This post contains the notes taken from reading of the following paper:

I was also helped by the slides of Stanford’s CS231b.

**Fast-RCNN** was the state-of-the-art algorithm for object detection in 2015; its
object proposal used **Selective Search** that itself used **Efficient Graph-Based
Segmentation**.

The reason this segmentation was still useful almost 10 years later is because the algorithm is fast, while remaining efficient. Its goal is to segment the objects in an image.

# A Graph-Based Algorithm

The algorithm sees an image as a graph, and every pixels as vertices. Making of good segmentation for an image is thus equivalent to finding communities in a graph.

What separates two communities of pixels is a boundary based on where similarity
ends and dissimilarity begins. A segmentation **too fine** would result in
communities separated without real boundary between them; in a segmentation
**too coarse** communities should be splitted.

The authors of the papers argue that their algorithm always find the right segmentation, neither too fine nor too coarse.

# Predicate Of A Boundary

The authors define their algorithm with a **predicate** $D$ that measures
dissimilarity: That predicate takes two components and returns true if a boundary
exists between them. A component is a segmentation of one or more
vertice.

With $C1$ and $C2$ two components:

$$ D(C1, C2) = \begin{cases} true & \text{if } \text{Dif}(C1, C2) > \text{MInt}(C1, C2)\newline false & \text{otherwise} \end{cases} $$

With:

$$\text{Dif}(C1, C2) = \min_{\substack{v_i \in C1, v_j \in C2 \newline (v_i, v_j) \in E_{ij}}} w(v_i, v_j)$$

The function $Dif(C1, C2)$ returns the minimum **weight** $w(.)$ edge that
connects a vertice $v_i$ to $v_j$, each of them being in two different
components. $E_{ij}$ is the set of edges connecting two vertices between components
$C1$ and $C2$. This function $Dif$ measures the **difference between two components**.

And with:

$$\text{MInt}(C1, C2) = min (\text{Int}(C1) + \tau(C1), \text{Int}(C2) + \tau(C2))$$

$$\tau(C) = \frac{k}{|C|}$$

$$\text{Int}(C) = \max_{\substack{e \in \text{MST}(C, E)}} w(e)$$

The function $\text{Int}(C)$ returns the edge with maximum weight that connects two
vertices in the Minimum Spanning Tree
(*MST*) of a same component. Looking only in the MST reduces considerably the
number of possible edges to consider: A spanning tree has $n - 1$ edges instead
of the $\frac{n(n - 1)}{2}$ total edges. Moreover, using the *minimum*
spanning tree and not just a common spanning tree allows to have segmentation
with high-variability (but still progressive). This function $\text{Int}$ measures the
**internal difference of a component**. A low $\text{Int}$ means that the component
is homogeneous.

The function $\tau(C)$ is a threshold function, that **imposes a stronger
evidence of boundary for small components**. A large $k$ creates a segmentation
with large components. The authors set $k = 300$ for wide images, and $k = 150$
for detailed images.

Finally $\text{MInt}(C1, C2)$ is the **minimum of internal difference of two
components**.

To summarize the predicate $D$: A large difference between two internally
homogeneous components is evidence of a boundary between them. However, if the
two components are internally heterogeneous it would be harder to prove
a boundary. **Therefore details are ignored in high-variability regions but
are preserved in low-variability regions**:

*Notice how the highly-variable grass is correctly segmented while details like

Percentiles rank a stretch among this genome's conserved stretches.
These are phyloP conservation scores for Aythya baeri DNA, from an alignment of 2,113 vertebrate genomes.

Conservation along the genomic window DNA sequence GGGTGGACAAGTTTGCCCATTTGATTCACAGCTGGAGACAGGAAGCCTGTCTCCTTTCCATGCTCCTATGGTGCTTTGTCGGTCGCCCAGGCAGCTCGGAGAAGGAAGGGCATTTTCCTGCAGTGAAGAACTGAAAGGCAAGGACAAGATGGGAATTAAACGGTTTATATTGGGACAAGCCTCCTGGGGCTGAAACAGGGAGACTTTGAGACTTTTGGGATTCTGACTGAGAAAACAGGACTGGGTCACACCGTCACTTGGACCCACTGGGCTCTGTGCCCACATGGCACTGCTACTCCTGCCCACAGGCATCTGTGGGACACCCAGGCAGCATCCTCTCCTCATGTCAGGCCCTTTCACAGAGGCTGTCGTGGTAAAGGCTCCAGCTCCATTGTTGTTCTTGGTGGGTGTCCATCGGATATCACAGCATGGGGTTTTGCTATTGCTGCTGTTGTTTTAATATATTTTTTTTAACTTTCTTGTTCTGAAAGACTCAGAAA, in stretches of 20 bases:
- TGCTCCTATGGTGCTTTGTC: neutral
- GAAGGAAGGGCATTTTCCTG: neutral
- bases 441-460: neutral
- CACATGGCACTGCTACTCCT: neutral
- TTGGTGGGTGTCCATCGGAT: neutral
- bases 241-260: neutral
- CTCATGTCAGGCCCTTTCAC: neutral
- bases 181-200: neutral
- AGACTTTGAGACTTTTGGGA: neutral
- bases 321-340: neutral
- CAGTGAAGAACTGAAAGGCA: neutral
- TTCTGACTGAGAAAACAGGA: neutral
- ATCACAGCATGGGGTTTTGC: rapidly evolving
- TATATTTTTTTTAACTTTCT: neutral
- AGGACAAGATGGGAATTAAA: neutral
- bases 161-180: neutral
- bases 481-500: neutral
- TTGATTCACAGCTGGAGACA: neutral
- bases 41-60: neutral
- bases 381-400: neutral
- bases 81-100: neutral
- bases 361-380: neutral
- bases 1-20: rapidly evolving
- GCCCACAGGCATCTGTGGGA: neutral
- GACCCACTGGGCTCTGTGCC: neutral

numbers on the back of the first player are preserved.*

# Different Weight Functions

The predicate uses a function $w(v_i, v_j)$ that measures the edge’s weight between two vertices $v_i$ and $v_j$.

The authors provide two alternatives for this weight function:

## Grid Graph Weight

To correctly use this weight function, the authors smooth the image using a Gaussian filter with $\sigma = 0.8$.

The Grid Graph Weight function is:

$$w(v_j, v_i) = |I(p_i) - I(p_j)|$$

It is the intensity’s difference of the pixel neighbourhood. Indeed, the authors choose to not only use the pixel intensity, but also its 8 neighbours.

*The intensity is the pixel-value of the central pixel $p_i$ and its 8
neighbours.*

Using this weight function, they run the algorithm three times (for *red*, *blue*,
and *green*) and choose the intersection of the three segmentations as result.

## Nearest Neighbours Graph Weight

The second weight function is based on the Approximate Nearest Neighbours Search.

It tries to find a good approximation of what could be the *closest* pixel. The
features space is both the spatial coordinates and the pixel’s RGB.

Features Space = $(x, y, r, g, b)$.

# The Actual Algorithm

Now that every sub-function of the algorithm has been defined, let’s see the actual algorithm:

For the Graph $G = (V, E)$ composed of the vertices $V$ and the edges $E$, and a segmentation $S = (C_1, C_2, …)$:

- Sort E into $\pi$ = ($o_1$, …, $o_m$) by increasing edge weight order.
- Each vertice is alone in its own component. This is the initial segmentation $S^0$.
- For $q = 1, …, m$:
- Current segmentation is $S^q$
- ($v_i$, $v_j$) $= o_q$
- If $v_i$ and $v_j$ are not in the same component,
*and*the predicate $D(C_i^{q - 1}, C_j^{q - 1})$ is false then:- Merge $C_i$ and $C_j$ into a single component.

- Return $S^m$.

The superscript $q$ in $S^q$ or $C_x^Q$ simply denotes a version of the segmentation or of the component at the instant $q$ of the algorithm.

Basically what the algorithm is doing is a bottom-up merging of at first individual pixels into larger and larger components. At the end, the segmentation $S^m$ will neither be too fine nor too coarse.

# Conclusion

As you have seen, the algorithm of this paper is quite simple. What makes it efficient is the chosen metrics and the predicate defined beforehand.

If you have read until the bottom of the page, congrats! To thank you, here is some demonstrations by the authors: